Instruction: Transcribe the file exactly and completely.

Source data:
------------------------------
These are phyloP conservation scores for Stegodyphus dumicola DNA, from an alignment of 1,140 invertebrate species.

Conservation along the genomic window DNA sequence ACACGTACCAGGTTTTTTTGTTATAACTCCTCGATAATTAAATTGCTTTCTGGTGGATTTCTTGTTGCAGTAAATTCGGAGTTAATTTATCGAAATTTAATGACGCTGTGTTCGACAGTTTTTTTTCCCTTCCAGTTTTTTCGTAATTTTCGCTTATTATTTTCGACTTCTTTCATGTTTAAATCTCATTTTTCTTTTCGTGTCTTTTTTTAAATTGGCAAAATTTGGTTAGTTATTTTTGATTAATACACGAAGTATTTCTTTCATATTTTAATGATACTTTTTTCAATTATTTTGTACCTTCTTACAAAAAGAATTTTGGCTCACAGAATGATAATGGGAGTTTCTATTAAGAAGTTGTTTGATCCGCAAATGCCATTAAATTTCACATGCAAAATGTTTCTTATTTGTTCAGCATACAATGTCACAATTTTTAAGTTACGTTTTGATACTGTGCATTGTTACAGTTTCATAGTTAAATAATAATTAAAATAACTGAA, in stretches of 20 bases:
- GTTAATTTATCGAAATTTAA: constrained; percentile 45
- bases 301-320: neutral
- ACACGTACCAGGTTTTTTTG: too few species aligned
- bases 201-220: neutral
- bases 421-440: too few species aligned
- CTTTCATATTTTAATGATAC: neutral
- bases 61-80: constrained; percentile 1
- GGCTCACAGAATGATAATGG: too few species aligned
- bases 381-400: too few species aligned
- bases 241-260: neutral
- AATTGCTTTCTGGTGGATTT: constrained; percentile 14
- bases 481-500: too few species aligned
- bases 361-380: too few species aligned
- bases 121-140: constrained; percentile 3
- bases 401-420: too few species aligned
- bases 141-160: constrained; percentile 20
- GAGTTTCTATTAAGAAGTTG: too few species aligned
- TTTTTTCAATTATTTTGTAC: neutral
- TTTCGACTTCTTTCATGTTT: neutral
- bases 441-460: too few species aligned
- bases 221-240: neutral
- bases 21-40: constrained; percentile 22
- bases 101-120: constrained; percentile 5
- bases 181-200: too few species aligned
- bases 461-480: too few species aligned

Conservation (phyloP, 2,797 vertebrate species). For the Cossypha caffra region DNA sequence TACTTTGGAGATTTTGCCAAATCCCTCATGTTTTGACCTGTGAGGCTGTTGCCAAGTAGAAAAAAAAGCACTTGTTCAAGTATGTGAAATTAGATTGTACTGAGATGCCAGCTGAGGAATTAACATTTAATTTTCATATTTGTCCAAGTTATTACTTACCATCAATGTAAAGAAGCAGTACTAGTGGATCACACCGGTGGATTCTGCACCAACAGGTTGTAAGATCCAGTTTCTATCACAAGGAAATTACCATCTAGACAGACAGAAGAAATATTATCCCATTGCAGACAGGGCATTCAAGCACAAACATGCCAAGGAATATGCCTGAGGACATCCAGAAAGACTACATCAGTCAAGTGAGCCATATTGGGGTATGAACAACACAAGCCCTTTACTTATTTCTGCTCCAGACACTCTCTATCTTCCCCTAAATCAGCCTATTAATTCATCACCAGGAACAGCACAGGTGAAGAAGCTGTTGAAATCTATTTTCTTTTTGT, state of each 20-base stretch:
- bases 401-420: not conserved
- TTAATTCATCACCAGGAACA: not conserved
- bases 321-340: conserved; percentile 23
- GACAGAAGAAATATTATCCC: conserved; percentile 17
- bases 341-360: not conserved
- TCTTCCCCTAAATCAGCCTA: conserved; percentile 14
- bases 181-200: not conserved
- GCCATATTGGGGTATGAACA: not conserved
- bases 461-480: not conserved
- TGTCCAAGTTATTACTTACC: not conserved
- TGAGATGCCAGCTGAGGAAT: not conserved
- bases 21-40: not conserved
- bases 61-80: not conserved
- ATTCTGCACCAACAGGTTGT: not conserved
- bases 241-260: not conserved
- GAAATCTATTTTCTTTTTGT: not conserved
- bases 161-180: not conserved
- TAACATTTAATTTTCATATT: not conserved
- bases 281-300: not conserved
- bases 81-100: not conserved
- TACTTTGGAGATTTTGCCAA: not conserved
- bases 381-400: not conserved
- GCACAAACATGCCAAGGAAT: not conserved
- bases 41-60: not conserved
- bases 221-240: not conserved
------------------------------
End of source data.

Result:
These are phyloP conservation scores for Stegodyphus dumicola DNA, from an alignment of 1,140 invertebrate species.

Conservation along the genomic window DNA sequence ACACGTACCAGGTTTTTTTGTTATAACTCCTCGATAATTAAATTGCTTTCTGGTGGATTTCTTGTTGCAGTAAATTCGGAGTTAATTTATCGAAATTTAATGACGCTGTGTTCGACAGTTTTTTTTCCCTTCCAGTTTTTTCGTAATTTTCGCTTATTATTTTCGACTTCTTTCATGTTTAAATCTCATTTTTCTTTTCGTGTCTTTTTTTAAATTGGCAAAATTTGGTTAGTTATTTTTGATTAATACACGAAGTATTTCTTTCATATTTTAATGATACTTTTTTCAATTATTTTGTACCTTCTTACAAAAAGAATTTTGGCTCACAGAATGATAATGGGAGTTTCTATTAAGAAGTTGTTTGATCCGCAAATGCCATTAAATTTCACATGCAAAATGTTTCTTATTTGTTCAGCATACAATGTCACAATTTTTAAGTTACGTTTTGATACTGTGCATTGTTACAGTTTCATAGTTAAATAATAATTAAAATAACTGAA, in stretches of 20 bases:
- GTTAATTTATCGAAATTTAA: constrained; percentile 45
- bases 301-320: neutral
- ACACGTACCAGGTTTTTTTG: too few species aligned
- bases 201-220: neutral
- bases 421-440: too few species aligned
- CTTTCATATTTTAATGATAC: neutral
- bases 61-80: constrained; percentile 1
- GGCTCACAGAATGATAATGG: too few species aligned
- bases 381-400: too few species aligned
- bases 241-260: neutral
- AATTGCTTTCTGGTGGATTT: constrained; percentile 14
- bases 481-500: too few species aligned
- bases 361-380: too few species aligned
- bases 121-140: constrained; percentile 3
- bases 401-420: too few species aligned
- bases 141-160: constrained; percentile 20
- GAGTTTCTATTAAGAAGTTG: too few species aligned
- TTTTTTCAATTATTTTGTAC: neutral
- TTTCGACTTCTTTCATGTTT: neutral
- bases 441-460: too few species aligned
- bases 221-240: neutral
- bases 21-40: constrained; percentile 22
- bases 101-120: constrained; percentile 5
- bases 181-200: too few species aligned
- bases 461-480: too few species aligned

Conservation (phyloP, 2,797 vertebrate species). For the Cossypha caffra region DNA sequence TACTTTGGAGATTTTGCCAAATCCCTCATGTTTTGACCTGTGAGGCTGTTGCCAAGTAGAAAAAAAAGCACTTGTTCAAGTATGTGAAATTAGATTGTACTGAGATGCCAGCTGAGGAATTAACATTTAATTTTCATATTTGTCCAAGTTATTACTTACCATCAATGTAAAGAAGCAGTACTAGTGGATCACACCGGTGGATTCTGCACCAACAGGTTGTAAGATCCAGTTTCTATCACAAGGAAATTACCATCTAGACAGACAGAAGAAATATTATCCCATTGCAGACAGGGCATTCAAGCACAAACATGCCAAGGAATATGCCTGAGGACATCCAGAAAGACTACATCAGTCAAGTGAGCCATATTGGGGTATGAACAACACAAGCCCTTTACTTATTTCTGCTCCAGACACTCTCTATCTTCCCCTAAATCAGCCTATTAATTCATCACCAGGAACAGCACAGGTGAAGAAGCTGTTGAAATCTATTTTCTTTTTGT, state of each 20-base stretch:
- bases 401-420: not conserved
- TTAATTCATCACCAGGAACA: not conserved
- bases 321-340: conserved; percentile 23
- GACAGAAGAAATATTATCCC: conserved; percentile 17
- bases 341-360: not conserved
- TCTTCCCCTAAATCAGCCTA: conserved; percentile 14
- bases 181-200: not conserved
- GCCATATTGGGGTATGAACA: not conserved
- bases 461-480: not conserved
- TGTCCAAGTTATTACTTACC: not conserved
- TGAGATGCCAGCTGAGGAAT: not conserved
- bases 21-40: not conserved
- bases 61-80: not conserved
- ATTCTGCACCAACAGGTTGT: not conserved
- bases 241-260: not conserved
- GAAATCTATTTTCTTTTTGT: not conserved
- bases 161-180: not conserved
- TAACATTTAATTTTCATATT: not conserved
- bases 281-300: not conserved
- bases 81-100: not conserved
- TACTTTGGAGATTTTGCCAA: not conserved
- bases 381-400: not conserved
- GCACAAACATGCCAAGGAAT: not conserved
- bases 41-60: not conserved
- bases 221-240: not conserved